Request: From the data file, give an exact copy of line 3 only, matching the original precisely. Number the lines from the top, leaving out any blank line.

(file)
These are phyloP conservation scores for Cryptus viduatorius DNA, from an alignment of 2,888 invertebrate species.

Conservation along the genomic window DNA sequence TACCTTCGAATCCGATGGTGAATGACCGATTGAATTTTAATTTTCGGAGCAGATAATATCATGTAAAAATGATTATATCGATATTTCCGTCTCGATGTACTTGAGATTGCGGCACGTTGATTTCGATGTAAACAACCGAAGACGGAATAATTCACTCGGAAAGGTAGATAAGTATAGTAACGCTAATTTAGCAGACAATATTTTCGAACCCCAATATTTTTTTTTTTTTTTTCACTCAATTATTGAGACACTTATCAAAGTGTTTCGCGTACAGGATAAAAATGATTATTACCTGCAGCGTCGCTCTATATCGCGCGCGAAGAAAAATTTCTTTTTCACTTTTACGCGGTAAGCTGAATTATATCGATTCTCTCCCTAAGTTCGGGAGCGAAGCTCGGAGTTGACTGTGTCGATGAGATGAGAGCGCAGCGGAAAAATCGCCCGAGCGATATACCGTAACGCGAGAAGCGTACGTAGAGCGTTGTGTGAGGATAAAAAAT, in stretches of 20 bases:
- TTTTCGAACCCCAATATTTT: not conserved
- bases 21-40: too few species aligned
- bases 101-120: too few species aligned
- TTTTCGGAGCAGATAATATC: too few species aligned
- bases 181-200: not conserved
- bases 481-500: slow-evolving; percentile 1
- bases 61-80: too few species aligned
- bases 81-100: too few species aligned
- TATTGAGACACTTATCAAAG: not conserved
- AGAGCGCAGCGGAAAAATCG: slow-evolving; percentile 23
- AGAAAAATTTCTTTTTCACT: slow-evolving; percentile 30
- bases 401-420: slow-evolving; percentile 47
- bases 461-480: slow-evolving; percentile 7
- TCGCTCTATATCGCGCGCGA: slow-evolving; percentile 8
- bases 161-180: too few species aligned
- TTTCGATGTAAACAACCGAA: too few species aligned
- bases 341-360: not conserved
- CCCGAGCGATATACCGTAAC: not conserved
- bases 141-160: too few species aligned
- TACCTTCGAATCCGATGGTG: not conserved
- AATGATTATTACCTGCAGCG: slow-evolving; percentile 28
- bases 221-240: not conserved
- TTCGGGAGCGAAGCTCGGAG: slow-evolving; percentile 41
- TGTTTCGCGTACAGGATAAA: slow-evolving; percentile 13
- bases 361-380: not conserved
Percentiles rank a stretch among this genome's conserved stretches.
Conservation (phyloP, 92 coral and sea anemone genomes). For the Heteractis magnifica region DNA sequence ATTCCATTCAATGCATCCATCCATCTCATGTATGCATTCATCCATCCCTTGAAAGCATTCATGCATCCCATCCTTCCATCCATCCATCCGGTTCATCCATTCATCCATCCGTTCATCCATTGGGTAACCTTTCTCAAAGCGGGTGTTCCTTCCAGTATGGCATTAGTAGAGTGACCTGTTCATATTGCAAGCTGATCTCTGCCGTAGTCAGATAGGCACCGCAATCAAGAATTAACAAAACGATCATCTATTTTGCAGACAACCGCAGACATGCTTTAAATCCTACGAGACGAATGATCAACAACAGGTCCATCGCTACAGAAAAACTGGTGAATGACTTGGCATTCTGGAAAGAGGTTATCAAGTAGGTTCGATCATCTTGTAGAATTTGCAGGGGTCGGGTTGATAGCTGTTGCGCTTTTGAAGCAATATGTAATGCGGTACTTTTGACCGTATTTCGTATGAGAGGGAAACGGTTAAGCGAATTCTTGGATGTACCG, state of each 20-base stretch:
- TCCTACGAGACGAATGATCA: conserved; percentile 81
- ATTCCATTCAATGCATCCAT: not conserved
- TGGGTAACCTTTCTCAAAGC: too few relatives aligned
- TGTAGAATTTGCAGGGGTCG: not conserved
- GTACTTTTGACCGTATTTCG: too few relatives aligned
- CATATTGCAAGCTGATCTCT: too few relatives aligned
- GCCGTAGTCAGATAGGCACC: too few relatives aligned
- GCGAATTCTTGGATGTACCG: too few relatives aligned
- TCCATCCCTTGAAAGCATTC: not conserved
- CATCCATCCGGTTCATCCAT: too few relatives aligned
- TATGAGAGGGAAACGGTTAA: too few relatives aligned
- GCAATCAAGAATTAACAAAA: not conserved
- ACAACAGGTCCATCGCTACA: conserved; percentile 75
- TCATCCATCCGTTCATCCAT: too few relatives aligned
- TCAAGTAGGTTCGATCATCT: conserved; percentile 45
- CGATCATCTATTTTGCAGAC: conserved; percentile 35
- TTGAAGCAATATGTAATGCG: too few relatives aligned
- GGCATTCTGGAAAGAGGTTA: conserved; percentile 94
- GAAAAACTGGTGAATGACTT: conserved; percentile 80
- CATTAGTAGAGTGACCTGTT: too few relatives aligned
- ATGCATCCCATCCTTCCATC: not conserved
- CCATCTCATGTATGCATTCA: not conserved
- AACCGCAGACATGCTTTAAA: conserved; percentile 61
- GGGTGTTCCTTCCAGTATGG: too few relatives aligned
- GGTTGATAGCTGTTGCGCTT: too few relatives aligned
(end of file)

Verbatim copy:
- TTTTCGAACCCCAATATTTT: not conserved